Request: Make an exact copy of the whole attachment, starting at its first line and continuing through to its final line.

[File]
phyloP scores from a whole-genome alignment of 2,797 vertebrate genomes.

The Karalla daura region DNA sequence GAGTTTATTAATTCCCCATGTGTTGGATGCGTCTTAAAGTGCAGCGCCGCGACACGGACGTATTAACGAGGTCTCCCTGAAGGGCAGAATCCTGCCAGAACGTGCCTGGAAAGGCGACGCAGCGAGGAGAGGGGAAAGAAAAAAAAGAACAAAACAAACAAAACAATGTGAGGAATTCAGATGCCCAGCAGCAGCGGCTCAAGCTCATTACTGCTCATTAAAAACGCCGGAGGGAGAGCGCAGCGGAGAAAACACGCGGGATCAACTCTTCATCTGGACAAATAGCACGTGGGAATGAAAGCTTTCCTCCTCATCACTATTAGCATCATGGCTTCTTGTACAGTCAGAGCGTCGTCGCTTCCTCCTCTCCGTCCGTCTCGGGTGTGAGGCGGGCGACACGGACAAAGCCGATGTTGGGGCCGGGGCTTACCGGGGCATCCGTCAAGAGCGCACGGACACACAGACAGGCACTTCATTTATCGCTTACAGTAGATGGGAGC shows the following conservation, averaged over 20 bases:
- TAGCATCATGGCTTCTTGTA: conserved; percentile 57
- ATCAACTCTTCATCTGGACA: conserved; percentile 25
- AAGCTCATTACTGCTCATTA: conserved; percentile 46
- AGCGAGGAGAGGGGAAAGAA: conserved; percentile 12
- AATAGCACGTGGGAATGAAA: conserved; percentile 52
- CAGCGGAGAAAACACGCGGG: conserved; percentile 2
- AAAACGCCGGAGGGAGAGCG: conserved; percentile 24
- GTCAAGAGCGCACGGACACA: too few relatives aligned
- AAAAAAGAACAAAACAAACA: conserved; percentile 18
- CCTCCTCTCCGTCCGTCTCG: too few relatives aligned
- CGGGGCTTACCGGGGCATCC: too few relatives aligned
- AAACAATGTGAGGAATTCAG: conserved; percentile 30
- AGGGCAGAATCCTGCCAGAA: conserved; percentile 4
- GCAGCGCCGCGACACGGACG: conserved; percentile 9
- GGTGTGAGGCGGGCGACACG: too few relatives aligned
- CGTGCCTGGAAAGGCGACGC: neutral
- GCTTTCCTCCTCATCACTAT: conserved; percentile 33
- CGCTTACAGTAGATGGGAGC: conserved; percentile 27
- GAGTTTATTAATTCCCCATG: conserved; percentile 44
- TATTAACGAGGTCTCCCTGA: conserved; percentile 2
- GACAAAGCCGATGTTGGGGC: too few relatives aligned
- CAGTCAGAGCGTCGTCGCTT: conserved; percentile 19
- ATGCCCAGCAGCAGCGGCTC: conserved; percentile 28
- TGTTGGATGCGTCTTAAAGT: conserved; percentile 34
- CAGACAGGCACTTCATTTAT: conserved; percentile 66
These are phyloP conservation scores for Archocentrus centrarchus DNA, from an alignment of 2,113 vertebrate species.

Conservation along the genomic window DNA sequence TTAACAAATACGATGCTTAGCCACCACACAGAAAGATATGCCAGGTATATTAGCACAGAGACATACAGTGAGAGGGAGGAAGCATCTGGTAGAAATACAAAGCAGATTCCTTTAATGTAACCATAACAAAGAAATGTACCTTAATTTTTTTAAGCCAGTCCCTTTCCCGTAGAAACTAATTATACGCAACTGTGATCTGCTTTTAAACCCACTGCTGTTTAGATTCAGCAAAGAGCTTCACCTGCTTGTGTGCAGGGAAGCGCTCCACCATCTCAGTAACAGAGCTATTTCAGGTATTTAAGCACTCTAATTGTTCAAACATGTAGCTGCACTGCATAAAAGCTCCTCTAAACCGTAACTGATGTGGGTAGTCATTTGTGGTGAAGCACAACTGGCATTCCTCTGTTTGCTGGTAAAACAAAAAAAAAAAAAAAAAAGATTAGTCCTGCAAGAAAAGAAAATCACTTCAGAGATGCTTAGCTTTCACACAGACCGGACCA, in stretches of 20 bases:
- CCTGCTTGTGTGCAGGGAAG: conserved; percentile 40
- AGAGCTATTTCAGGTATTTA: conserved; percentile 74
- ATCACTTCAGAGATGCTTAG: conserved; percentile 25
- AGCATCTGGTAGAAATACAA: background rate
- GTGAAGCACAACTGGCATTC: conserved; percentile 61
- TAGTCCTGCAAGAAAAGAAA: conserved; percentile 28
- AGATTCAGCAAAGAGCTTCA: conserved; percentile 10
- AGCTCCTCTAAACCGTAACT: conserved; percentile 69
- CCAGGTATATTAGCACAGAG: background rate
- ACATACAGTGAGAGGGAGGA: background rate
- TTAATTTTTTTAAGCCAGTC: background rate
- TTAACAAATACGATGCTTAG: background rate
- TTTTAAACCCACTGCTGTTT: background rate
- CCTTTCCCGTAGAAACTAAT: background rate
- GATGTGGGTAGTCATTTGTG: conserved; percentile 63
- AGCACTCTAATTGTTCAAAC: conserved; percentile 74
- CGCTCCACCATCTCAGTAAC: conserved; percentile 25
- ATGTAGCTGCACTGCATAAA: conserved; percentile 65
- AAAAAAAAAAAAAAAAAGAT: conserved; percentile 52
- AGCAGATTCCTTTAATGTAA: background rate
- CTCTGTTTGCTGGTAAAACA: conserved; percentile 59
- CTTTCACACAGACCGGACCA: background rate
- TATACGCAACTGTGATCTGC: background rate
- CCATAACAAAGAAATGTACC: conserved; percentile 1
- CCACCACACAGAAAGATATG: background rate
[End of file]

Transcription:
phyloP scores from a whole-genome alignment of 2,797 vertebrate genomes.

The Karalla daura region DNA sequence GAGTTTATTAATTCCCCATGTGTTGGATGCGTCTTAAAGTGCAGCGCCGCGACACGGACGTATTAACGAGGTCTCCCTGAAGGGCAGAATCCTGCCAGAACGTGCCTGGAAAGGCGACGCAGCGAGGAGAGGGGAAAGAAAAAAAAGAACAAAACAAACAAAACAATGTGAGGAATTCAGATGCCCAGCAGCAGCGGCTCAAGCTCATTACTGCTCATTAAAAACGCCGGAGGGAGAGCGCAGCGGAGAAAACACGCGGGATCAACTCTTCATCTGGACAAATAGCACGTGGGAATGAAAGCTTTCCTCCTCATCACTATTAGCATCATGGCTTCTTGTACAGTCAGAGCGTCGTCGCTTCCTCCTCTCCGTCCGTCTCGGGTGTGAGGCGGGCGACACGGACAAAGCCGATGTTGGGGCCGGGGCTTACCGGGGCATCCGTCAAGAGCGCACGGACACACAGACAGGCACTTCATTTATCGCTTACAGTAGATGGGAGC shows the following conservation, averaged over 20 bases:
- TAGCATCATGGCTTCTTGTA: conserved; percentile 57
- ATCAACTCTTCATCTGGACA: conserved; percentile 25
- AAGCTCATTACTGCTCATTA: conserved; percentile 46
- AGCGAGGAGAGGGGAAAGAA: conserved; percentile 12
- AATAGCACGTGGGAATGAAA: conserved; percentile 52
- CAGCGGAGAAAACACGCGGG: conserved; percentile 2
- AAAACGCCGGAGGGAGAGCG: conserved; percentile 24
- GTCAAGAGCGCACGGACACA: too few relatives aligned
- AAAAAAGAACAAAACAAACA: conserved; percentile 18
- CCTCCTCTCCGTCCGTCTCG: too few relatives aligned
- CGGGGCTTACCGGGGCATCC: too few relatives aligned
- AAACAATGTGAGGAATTCAG: conserved; percentile 30
- AGGGCAGAATCCTGCCAGAA: conserved; percentile 4
- GCAGCGCCGCGACACGGACG: conserved; percentile 9
- GGTGTGAGGCGGGCGACACG: too few relatives aligned
- CGTGCCTGGAAAGGCGACGC: neutral
- GCTTTCCTCCTCATCACTAT: conserved; percentile 33
- CGCTTACAGTAGATGGGAGC: conserved; percentile 27
- GAGTTTATTAATTCCCCATG: conserved; percentile 44
- TATTAACGAGGTCTCCCTGA: conserved; percentile 2
- GACAAAGCCGATGTTGGGGC: too few relatives aligned
- CAGTCAGAGCGTCGTCGCTT: conserved; percentile 19
- ATGCCCAGCAGCAGCGGCTC: conserved; percentile 28
- TGTTGGATGCGTCTTAAAGT: conserved; percentile 34
- CAGACAGGCACTTCATTTAT: conserved; percentile 66
These are phyloP conservation scores for Archocentrus centrarchus DNA, from an alignment of 2,113 vertebrate species.

Conservation along the genomic window DNA sequence TTAACAAATACGATGCTTAGCCACCACACAGAAAGATATGCCAGGTATATTAGCACAGAGACATACAGTGAGAGGGAGGAAGCATCTGGTAGAAATACAAAGCAGATTCCTTTAATGTAACCATAACAAAGAAATGTACCTTAATTTTTTTAAGCCAGTCCCTTTCCCGTAGAAACTAATTATACGCAACTGTGATCTGCTTTTAAACCCACTGCTGTTTAGATTCAGCAAAGAGCTTCACCTGCTTGTGTGCAGGGAAGCGCTCCACCATCTCAGTAACAGAGCTATTTCAGGTATTTAAGCACTCTAATTGTTCAAACATGTAGCTGCACTGCATAAAAGCTCCTCTAAACCGTAACTGATGTGGGTAGTCATTTGTGGTGAAGCACAACTGGCATTCCTCTGTTTGCTGGTAAAACAAAAAAAAAAAAAAAAAAGATTAGTCCTGCAAGAAAAGAAAATCACTTCAGAGATGCTTAGCTTTCACACAGACCGGACCA, in stretches of 20 bases:
- CCTGCTTGTGTGCAGGGAAG: conserved; percentile 40
- AGAGCTATTTCAGGTATTTA: conserved; percentile 74
- ATCACTTCAGAGATGCTTAG: conserved; percentile 25
- AGCATCTGGTAGAAATACAA: background rate
- GTGAAGCACAACTGGCATTC: conserved; percentile 61
- TAGTCCTGCAAGAAAAGAAA: conserved; percentile 28
- AGATTCAGCAAAGAGCTTCA: conserved; percentile 10
- AGCTCCTCTAAACCGTAACT: conserved; percentile 69
- CCAGGTATATTAGCACAGAG: background rate
- ACATACAGTGAGAGGGAGGA: background rate
- TTAATTTTTTTAAGCCAGTC: background rate
- TTAACAAATACGATGCTTAG: background rate
- TTTTAAACCCACTGCTGTTT: background rate
- CCTTTCCCGTAGAAACTAAT: background rate
- GATGTGGGTAGTCATTTGTG: conserved; percentile 63
- AGCACTCTAATTGTTCAAAC: conserved; percentile 74
- CGCTCCACCATCTCAGTAAC: conserved; percentile 25
- ATGTAGCTGCACTGCATAAA: conserved; percentile 65
- AAAAAAAAAAAAAAAAAGAT: conserved; percentile 52
- AGCAGATTCCTTTAATGTAA: background rate
- CTCTGTTTGCTGGTAAAACA: conserved; percentile 59
- CTTTCACACAGACCGGACCA: background rate
- TATACGCAACTGTGATCTGC: background rate
- CCATAACAAAGAAATGTACC: conserved; percentile 1
- CCACCACACAGAAAGATATG: background rate